From critic to defender of PH-China talks
Presidential spokesperson Harry Roque has issued nuanced, if not cordial, statements over Manila’s territorial dispute with Beijing in the West Philippine Sea following President Duterte’s diplomatic pivot to China.
From a staunch critic of China, Roque said on Thursday that Mr. Duterte’s decision to resolve the sea row “based on bilateral consensus via bilateral channels” with China would not affect the arbitral ruling.
The July 2016 ruling of the UN-backed Permanent Court of Arbitration invalidated China’s sweeping claims in the South China Sea on historical grounds and clarified the Philippines’ rights to its exclusive economic zone (EEZ) in the waterway.
In January this year, amid reports that the Duterte administration was taking into serious consideration the possibility of a joint exploration with China of natural resources in the West Philippine Sea, Roque said that such move would be a constitutional exercise of sovereignty and “not surrender.”
Roque, a member of the pro-Duterte House minority bloc, was handpicked by the President to serve as his spokesperson last month.
“Entering into mutual agreements with respect to natural resources is an exercise of state sovereignty, and not its surrender,” Roque said, citing Article 12, Section 2 of the Constitution.
But earlier, in 2012, following a two-month standoff between Philippine and Chinese ships at Panatag (Scarborough) Shoal, Roque, in a commentary published in the Inquirer on June 4 of that year, said that Philippine officials should beware and disabuse themselves of any notion that the no-fishing policy China just announced by the latter meant a Chinese retreat from Panatag.
‘Classic Chinese shadow play’
“It is a classic Chinese shadow play with Manila being lured back into the table of negotiations,” according to Roque, an expert in international law.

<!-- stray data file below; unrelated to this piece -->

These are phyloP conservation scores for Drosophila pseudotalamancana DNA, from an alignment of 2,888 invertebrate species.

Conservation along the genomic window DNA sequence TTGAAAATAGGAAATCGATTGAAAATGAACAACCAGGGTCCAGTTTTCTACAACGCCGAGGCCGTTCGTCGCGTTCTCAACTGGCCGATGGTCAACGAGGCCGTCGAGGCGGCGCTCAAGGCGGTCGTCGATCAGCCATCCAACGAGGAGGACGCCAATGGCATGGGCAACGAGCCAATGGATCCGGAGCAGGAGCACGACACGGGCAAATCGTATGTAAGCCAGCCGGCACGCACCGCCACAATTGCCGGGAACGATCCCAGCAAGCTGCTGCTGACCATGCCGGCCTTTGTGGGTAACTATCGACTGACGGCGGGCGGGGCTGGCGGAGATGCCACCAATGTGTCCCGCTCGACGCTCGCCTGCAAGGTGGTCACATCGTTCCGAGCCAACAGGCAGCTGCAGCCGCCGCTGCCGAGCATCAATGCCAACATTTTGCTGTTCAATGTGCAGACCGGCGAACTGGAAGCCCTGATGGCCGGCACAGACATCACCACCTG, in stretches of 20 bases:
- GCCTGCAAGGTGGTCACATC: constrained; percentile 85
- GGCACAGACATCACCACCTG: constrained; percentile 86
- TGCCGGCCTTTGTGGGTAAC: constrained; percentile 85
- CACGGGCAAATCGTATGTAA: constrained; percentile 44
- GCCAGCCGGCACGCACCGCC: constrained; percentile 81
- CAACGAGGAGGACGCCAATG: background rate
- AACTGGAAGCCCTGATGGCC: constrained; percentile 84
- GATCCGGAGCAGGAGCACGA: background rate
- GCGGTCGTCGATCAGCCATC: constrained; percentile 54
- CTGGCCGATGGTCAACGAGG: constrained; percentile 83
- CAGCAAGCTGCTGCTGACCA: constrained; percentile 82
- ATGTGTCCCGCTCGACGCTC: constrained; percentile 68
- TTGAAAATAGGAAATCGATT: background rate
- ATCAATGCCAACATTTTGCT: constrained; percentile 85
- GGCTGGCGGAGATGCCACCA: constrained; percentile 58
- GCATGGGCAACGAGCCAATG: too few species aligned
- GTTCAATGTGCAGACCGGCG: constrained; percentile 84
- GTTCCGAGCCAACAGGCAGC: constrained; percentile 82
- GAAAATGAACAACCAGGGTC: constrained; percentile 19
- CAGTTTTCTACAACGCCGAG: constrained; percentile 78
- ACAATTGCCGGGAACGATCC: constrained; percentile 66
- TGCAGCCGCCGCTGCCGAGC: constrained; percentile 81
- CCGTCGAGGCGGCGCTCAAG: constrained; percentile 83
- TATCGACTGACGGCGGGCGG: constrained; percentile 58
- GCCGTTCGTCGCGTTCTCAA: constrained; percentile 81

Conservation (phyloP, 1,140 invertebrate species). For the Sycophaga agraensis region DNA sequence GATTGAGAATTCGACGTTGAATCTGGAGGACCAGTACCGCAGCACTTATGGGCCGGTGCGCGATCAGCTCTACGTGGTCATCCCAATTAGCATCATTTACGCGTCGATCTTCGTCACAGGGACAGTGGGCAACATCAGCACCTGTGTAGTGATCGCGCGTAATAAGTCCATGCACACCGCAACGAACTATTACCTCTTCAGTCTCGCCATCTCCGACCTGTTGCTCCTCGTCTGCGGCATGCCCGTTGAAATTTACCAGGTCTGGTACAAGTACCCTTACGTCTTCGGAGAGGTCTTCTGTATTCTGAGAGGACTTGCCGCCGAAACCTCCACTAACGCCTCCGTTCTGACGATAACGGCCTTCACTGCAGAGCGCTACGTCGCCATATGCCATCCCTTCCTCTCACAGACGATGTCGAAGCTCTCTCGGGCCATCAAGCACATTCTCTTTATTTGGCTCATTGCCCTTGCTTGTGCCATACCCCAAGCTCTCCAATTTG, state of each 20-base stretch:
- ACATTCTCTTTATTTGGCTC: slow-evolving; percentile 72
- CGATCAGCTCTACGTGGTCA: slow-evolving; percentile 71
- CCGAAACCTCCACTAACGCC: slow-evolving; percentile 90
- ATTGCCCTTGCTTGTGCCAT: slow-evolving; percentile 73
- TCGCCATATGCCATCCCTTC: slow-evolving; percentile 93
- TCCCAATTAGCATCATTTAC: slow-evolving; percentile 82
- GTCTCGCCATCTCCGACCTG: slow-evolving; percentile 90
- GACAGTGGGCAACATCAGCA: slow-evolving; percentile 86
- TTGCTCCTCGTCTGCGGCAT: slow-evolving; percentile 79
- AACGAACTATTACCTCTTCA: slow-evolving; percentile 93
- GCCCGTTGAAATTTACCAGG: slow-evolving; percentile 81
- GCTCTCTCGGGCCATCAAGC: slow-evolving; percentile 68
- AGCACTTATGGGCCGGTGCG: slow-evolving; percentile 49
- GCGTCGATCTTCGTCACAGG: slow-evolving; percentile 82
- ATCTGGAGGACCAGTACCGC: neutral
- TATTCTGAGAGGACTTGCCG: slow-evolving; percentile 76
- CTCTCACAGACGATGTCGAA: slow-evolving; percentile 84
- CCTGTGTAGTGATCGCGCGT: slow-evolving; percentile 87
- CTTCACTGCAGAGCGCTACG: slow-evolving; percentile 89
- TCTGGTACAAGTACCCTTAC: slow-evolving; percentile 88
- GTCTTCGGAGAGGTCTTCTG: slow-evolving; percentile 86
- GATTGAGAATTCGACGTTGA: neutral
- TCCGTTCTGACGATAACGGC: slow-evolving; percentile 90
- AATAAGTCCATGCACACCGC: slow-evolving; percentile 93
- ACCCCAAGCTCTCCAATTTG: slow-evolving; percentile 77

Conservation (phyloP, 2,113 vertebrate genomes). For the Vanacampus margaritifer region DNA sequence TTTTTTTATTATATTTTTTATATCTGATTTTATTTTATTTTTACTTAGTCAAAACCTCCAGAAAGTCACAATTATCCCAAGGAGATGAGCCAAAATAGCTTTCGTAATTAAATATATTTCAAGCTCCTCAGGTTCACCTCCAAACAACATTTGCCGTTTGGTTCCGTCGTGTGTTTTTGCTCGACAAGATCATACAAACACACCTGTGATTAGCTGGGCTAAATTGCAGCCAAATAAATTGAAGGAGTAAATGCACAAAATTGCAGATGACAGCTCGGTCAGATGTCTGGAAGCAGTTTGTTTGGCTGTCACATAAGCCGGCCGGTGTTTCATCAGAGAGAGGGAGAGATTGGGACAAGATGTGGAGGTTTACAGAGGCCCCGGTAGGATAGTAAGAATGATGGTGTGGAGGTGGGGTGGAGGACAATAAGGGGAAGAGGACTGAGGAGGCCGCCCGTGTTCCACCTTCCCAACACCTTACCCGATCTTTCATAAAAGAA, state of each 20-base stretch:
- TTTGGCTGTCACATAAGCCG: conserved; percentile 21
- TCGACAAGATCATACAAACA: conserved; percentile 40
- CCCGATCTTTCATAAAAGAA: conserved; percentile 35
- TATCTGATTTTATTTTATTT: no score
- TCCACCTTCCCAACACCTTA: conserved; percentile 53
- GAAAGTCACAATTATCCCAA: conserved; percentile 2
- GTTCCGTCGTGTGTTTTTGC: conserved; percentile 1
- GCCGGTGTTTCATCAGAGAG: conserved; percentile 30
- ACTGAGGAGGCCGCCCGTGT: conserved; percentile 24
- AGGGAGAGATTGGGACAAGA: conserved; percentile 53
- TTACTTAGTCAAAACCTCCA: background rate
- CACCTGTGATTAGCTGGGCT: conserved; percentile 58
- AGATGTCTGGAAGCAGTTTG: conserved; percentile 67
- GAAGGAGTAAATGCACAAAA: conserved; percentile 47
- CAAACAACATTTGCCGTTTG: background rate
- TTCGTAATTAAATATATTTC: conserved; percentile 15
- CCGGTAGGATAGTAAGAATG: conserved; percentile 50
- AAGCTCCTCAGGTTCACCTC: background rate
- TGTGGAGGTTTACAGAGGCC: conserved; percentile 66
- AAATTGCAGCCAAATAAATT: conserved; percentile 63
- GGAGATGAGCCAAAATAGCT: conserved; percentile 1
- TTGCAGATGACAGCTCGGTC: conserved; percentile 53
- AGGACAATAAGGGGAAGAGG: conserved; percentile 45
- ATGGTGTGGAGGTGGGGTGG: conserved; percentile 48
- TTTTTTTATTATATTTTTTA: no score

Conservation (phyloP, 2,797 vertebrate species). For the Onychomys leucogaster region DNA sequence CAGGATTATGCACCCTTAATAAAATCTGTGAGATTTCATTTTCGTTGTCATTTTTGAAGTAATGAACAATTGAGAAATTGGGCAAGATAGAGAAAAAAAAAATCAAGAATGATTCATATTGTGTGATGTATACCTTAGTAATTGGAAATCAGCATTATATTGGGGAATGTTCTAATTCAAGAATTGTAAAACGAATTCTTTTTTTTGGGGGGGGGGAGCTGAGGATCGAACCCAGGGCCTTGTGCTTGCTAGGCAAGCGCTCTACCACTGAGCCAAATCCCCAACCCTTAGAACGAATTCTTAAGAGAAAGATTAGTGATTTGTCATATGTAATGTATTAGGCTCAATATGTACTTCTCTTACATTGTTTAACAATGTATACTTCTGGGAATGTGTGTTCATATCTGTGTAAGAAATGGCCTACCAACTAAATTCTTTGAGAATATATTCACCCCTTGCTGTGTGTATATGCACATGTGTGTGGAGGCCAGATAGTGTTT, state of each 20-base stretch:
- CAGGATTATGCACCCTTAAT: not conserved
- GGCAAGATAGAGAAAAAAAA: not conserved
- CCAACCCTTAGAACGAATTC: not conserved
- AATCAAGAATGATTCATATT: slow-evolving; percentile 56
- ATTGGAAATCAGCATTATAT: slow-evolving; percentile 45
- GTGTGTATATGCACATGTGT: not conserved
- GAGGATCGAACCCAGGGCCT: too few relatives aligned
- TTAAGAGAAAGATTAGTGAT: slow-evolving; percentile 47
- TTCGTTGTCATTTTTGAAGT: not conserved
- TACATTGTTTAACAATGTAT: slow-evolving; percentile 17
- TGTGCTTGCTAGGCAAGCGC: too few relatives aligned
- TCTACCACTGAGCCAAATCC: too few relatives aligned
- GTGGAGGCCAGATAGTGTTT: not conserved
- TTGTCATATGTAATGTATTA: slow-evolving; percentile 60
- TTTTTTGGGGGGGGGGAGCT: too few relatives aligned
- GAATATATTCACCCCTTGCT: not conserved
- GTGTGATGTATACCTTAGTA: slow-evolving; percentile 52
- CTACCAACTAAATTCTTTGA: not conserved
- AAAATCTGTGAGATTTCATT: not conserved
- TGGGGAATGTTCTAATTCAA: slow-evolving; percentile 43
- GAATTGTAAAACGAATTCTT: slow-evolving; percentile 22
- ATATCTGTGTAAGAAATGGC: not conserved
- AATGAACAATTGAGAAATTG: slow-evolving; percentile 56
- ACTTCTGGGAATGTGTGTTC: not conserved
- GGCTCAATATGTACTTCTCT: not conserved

“The Philippine policymakers should realize that the country can only get nowhere in negotiations with China which, by all indications, would prefer to let the controversy as is, that is, pending and unresolved rather than risk international arbitration with no clear positive outcome for itself,” he added.
In January 2013, Roque praised the government’s move to take China before the UN arbitral tribunal to settle disputes in the West Philippine Sea.
Roque hailed in particular the framing of the Philippine government’s case, saying in a commentary published on June 25, 2013, in the Inquirer, that “credit goes to the Solicitor General [Francis Jardeleza] because our submission of claims is crafted in a manner that will exclude all of China’s reservations.”
Speaking at the fifth annual meeting of the Japan Society of International Law in June 2014, Roque said China’s snub of the Philippine arbitral claim on the West Philippine Sea and the slew of building projects initiated by Beijing on disputed reefs in the area are “a serious and belligerent violation” of the UN Convention on the Law of the Sea (Unclos).
Being a signatory to the Unclos, China “agreed to refer all matters involving interpretation and application of the Unclos to the compulsory and binding dispute settlement procedure of the convention,” Roque said. —INQUIRER RESEARCH Source: Inquirer Archives
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